With 'Broken Embraces,' his fourth movie starring main muse Penélope Cruz, Almodóvar has made a typically vibrant film centering around Cruz's character, an industrialist's mistress who pursues acting and falls in love with her director. (That's an extreme plot oversimplification.) Featuring flashbacks, flash-forwards, myriad movie references, actors playing double roles and a film within a film, it may be Almodóvar's most complex movie yet. Reviews have been generally positive, but several critics cite more style than substance, especially compared to the director's last several outings. Nearly all reviews, however, mention how downright enjoyable it all is, despite what some see as a relative lack of depth. Fans of Pedro Almodovar's films know to expect the unexpected, or at least the playfully unorthodox. With his complex, multi-narrative plots peopled with eccentric characters, and a willingness to embrace sexuality in all its earthy glory, Almódovar has proven to be a fearless filmmaker. Since he began directing features in the late 1970s, his colorful, often comic melodramas have gotten deeper, more emotionally resonant, with 'All About My Mother' (1999), 'Talk to Her' (2002) and 'Volver' (2006) considered by many to be his greatest works.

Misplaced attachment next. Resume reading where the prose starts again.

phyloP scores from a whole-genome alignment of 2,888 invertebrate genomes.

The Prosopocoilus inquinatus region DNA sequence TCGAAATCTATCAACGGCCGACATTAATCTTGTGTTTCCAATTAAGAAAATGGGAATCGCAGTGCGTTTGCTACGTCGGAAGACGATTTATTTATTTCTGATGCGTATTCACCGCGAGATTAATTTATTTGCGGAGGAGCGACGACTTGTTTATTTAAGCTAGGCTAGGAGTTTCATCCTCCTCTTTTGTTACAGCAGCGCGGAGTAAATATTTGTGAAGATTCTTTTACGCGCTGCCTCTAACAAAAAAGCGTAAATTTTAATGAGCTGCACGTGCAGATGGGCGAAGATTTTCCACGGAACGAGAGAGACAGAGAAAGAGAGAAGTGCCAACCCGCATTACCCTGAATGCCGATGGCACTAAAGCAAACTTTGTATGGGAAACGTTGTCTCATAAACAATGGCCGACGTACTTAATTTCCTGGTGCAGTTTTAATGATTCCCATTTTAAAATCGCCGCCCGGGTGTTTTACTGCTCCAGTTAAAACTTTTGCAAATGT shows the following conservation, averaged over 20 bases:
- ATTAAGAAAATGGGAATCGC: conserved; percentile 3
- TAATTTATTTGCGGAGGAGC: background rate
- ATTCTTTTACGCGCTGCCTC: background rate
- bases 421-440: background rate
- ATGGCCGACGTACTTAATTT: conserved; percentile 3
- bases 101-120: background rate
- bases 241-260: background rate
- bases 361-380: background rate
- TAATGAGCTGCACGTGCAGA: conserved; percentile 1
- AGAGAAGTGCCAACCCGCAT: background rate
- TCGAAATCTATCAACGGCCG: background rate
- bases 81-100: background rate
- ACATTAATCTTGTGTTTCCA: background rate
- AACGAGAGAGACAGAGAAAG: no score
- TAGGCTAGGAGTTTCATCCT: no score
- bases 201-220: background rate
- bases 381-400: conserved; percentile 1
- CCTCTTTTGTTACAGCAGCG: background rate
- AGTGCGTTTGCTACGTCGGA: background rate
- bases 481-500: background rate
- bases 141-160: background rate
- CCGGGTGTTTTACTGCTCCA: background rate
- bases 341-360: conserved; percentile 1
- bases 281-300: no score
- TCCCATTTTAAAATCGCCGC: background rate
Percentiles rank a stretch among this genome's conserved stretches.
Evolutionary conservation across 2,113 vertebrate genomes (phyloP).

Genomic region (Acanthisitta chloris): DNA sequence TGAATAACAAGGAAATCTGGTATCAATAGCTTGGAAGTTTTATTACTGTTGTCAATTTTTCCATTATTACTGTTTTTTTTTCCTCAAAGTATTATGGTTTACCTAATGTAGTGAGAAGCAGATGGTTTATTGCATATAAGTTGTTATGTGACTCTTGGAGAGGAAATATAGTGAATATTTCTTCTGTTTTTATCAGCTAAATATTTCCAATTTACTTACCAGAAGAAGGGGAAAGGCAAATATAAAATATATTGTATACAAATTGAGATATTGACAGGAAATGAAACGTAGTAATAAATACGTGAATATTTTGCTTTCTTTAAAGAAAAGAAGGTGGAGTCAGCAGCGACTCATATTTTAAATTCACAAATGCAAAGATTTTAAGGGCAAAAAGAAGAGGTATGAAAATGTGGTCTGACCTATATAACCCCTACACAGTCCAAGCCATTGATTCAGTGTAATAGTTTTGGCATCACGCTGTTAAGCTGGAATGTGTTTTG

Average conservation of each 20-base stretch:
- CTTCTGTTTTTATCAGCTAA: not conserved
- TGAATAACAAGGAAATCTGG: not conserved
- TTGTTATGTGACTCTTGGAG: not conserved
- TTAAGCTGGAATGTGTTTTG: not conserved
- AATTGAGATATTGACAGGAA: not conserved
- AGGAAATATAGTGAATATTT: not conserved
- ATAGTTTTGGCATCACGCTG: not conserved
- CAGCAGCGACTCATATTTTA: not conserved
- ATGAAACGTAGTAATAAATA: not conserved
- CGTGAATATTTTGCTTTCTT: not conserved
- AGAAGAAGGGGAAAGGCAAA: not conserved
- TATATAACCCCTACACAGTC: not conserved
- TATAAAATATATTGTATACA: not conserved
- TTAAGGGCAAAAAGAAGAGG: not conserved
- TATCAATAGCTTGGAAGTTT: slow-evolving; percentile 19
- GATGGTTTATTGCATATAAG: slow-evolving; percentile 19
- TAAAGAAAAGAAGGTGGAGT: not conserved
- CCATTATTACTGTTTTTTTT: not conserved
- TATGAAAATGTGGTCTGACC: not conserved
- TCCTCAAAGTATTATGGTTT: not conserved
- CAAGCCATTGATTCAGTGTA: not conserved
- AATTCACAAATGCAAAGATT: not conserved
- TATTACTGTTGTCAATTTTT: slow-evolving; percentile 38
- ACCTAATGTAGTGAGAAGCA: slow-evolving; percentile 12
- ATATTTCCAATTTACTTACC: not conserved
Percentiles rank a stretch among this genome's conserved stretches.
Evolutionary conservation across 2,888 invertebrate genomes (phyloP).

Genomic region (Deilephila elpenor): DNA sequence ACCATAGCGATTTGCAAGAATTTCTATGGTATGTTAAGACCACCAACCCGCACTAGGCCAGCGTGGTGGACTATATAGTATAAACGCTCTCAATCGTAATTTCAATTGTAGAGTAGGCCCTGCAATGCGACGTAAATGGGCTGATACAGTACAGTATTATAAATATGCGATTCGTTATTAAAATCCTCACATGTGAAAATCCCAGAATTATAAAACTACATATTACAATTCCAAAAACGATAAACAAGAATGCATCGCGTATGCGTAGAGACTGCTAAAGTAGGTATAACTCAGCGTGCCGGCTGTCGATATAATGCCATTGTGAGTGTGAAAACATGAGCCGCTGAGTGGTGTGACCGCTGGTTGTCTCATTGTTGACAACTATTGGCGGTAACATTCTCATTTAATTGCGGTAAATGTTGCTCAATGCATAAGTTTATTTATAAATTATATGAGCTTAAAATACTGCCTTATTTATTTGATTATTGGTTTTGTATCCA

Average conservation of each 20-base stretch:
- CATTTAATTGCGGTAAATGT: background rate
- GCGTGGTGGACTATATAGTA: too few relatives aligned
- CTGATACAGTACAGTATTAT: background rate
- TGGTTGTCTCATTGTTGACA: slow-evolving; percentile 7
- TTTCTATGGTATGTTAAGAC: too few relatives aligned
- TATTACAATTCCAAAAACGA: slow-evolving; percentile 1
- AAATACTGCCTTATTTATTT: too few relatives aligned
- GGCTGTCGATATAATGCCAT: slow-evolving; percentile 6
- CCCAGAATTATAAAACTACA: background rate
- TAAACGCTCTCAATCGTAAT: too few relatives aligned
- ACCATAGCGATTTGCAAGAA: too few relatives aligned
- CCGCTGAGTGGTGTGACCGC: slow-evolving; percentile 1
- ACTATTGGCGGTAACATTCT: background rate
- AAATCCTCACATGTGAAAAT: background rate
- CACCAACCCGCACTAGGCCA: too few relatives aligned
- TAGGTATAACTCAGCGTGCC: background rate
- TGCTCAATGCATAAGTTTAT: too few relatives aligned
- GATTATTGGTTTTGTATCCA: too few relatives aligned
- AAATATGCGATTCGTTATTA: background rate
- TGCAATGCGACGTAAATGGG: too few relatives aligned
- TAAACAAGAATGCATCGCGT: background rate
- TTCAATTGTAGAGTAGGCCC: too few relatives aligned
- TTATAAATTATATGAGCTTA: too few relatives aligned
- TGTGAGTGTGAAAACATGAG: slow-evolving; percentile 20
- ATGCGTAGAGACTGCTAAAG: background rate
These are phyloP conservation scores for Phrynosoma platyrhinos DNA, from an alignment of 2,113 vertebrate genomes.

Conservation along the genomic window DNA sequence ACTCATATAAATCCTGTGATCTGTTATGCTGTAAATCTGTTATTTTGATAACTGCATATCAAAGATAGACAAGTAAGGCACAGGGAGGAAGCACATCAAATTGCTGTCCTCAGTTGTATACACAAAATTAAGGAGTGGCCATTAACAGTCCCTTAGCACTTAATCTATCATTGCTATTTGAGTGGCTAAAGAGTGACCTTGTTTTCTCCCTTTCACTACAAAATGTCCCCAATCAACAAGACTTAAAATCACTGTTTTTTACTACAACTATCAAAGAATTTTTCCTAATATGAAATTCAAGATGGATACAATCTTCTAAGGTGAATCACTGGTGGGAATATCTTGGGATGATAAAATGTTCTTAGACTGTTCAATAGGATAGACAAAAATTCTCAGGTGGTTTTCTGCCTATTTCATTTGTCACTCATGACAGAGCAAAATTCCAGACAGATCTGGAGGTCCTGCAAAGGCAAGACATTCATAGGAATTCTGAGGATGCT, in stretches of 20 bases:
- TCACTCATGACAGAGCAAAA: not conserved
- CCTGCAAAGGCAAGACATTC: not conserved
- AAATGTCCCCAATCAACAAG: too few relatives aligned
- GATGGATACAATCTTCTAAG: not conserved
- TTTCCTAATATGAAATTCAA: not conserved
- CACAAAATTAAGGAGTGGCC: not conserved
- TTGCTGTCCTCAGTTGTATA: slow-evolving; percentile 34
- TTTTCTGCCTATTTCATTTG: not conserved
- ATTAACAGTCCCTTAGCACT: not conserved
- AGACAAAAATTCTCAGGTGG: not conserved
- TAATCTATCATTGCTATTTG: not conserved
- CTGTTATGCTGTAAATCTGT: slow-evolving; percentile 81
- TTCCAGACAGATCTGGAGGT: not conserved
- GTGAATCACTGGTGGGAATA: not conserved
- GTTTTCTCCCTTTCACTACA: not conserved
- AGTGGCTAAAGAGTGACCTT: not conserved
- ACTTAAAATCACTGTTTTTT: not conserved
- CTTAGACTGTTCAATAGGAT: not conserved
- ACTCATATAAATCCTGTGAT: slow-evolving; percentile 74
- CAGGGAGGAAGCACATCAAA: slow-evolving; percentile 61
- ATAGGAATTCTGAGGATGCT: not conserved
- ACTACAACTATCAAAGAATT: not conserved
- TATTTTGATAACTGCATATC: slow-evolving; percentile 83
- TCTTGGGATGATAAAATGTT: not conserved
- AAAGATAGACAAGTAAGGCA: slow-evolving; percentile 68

With 'Broken Embraces,' his fourth movie starring main muse Penélope Cruz, Almodóvar has made a typically vibrant film centering around Cruz's character, an industrialist's mistress who pursues acting and falls in love with her director. (That's an extreme plot oversimplification.) Featuring flashbacks, flash-forwards, myriad movie references, actors playing double roles and a film within a film, it may be Almodóvar's most complex movie yet. Reviews have been generally positive, but several critics cite more style than substance, especially compared to the director's last several outings. Nearly all reviews, however, mention how downright enjoyable it all is, despite what some see as a relative lack of depth.